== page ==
Working from home: Cybersecurity tips for property managers

pexels-photo-4050291May 20, 2020

 

The ongoing pandemic has changed how the world operates. These days, workers from across the globe, including short-term rental operators, are being forced to participate in 'the world’s largest work-from-home experiment' to curb the negative economic and public health effects of the coronavirus.


With revenues hitting record lows and bookings nearing zero, short-term rental operators are left with no choice but to turn to their laptops, go online and try to get as much exposure as possible to attract guests. Since much of the work is being done online, it is crucial that operators implement certain cybersecurity measures to prevent data theft or loss. To help you get started, here are some tips you can employ to achieve a safe, remote working experience:

 

Learn about all the risks and prepare for them

The first step to keeping your rental business safe is knowing everything there is to know about the current threats and risks. With more time on your hands, expand your understanding of the risks that plague short-term rental businesses. Doing so will help you update your data and security policies and determine which measures are appropriate and effective. Reviewing risks can also prepare you for the new kinds of guests you might encounter during and post pandemic, as international travelers could be few and far between.

While welcoming new guests is great news, you still have to keep your guard up and verify guests by running background checks and credit checks. Since you’ll be dealing with Personally Identifiable Information (PII), make sure you comply with privacy laws and prioritize the interest of the guests. To avoid being another statistic (there were 7.9 billion records breached last year) encrypt sensitive data and enforce strong credentials and multi-factor authentication.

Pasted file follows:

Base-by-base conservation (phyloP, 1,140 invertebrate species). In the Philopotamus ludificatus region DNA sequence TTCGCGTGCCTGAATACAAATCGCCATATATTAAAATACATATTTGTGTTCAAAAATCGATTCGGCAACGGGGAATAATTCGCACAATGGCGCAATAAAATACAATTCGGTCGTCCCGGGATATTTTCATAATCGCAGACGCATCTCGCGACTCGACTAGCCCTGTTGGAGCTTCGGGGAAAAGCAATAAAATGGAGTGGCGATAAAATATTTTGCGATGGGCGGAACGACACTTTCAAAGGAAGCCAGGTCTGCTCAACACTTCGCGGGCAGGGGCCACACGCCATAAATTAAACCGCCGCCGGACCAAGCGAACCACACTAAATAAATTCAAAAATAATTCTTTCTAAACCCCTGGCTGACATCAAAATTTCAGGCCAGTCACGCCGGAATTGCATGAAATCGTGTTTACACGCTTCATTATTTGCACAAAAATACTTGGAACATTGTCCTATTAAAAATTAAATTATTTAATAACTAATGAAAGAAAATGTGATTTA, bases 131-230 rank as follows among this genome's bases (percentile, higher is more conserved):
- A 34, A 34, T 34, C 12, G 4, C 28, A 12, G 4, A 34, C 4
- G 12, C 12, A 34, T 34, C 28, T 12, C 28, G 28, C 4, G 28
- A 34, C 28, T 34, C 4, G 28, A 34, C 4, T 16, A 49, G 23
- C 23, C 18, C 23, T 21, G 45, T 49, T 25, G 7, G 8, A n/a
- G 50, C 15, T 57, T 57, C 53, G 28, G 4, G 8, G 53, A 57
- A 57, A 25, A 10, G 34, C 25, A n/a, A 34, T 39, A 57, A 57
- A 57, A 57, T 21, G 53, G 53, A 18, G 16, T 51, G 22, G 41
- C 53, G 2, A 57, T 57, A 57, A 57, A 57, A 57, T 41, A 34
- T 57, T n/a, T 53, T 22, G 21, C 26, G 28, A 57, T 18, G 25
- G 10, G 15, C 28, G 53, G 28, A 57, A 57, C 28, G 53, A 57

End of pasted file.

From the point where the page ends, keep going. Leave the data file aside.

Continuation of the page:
Ensure that your mobile communication tools are safe

Over the years, our mobile devices have become more advanced, featuring parts like capacitive sensors that improve device security by using electricity to determine fingerprint patterns, and metal core printed circuit boards (PCBs) that keep active components cooler by dissipating heat faster than other kinds of PCBs, increasing our phone’s performance and lifespan.

 

Unfortunately, we often neglect to secure our phones, even when we use them for business purposes. To keep your phone safe, consider using caller protection apps that guard against hackers and send unwanted calls straight to voicemail, and two-factor authentication that double-checks your identity before giving you access to particular accounts. Additionally, when communicating with potential guests through your phone, make sure to use applications that have end-to-end encryption to prevent third parties from accessing data that’s being transferred.

 

Keep privacy settings on

Nowadays, most, if not all, short-term rental businesses use networking platforms, including Facebook, Instagram and Twitter, to communicate with potential guests and showcase their properties.. While these social media sites bring you closer to your target market and serve as the perfect place for advertising, they are peppered with hackers lurking in the shadows, waiting for the right moment to attack. To keep these hackers at bay, keep your privacy settings on for all of your social media accounts, as well as your web browser. The settings are often deliberately hard to find as companies can make money out of your data, but you can always look for guidelines on the internet.

 

Avoid phishing emails

While the majority of businesses maintain communication with customers through property management software (PMS), many still use emails to send formal documents and important files. Although emails are safe from hackers who pose as ‘friends’ or ‘followers’, they are still susceptible to certain cybersecurity threats, such as phishing emails. These kinds of emails usually look a lot like the legitimate ones that come from other businesses or banks and are accompanied by links that, when clicked, install malware into your system. To keep your business safe from phishing emails, watch out for odd email addresses, poor grammar or generic and uncharacteristic greetings, and avoid clicking on links unless you know who they're from.

 

If you follow these cybersecurity tips, you'll have a much better chance of keeping your business protected. Research the threats, learn how to secure your operations and stay safe.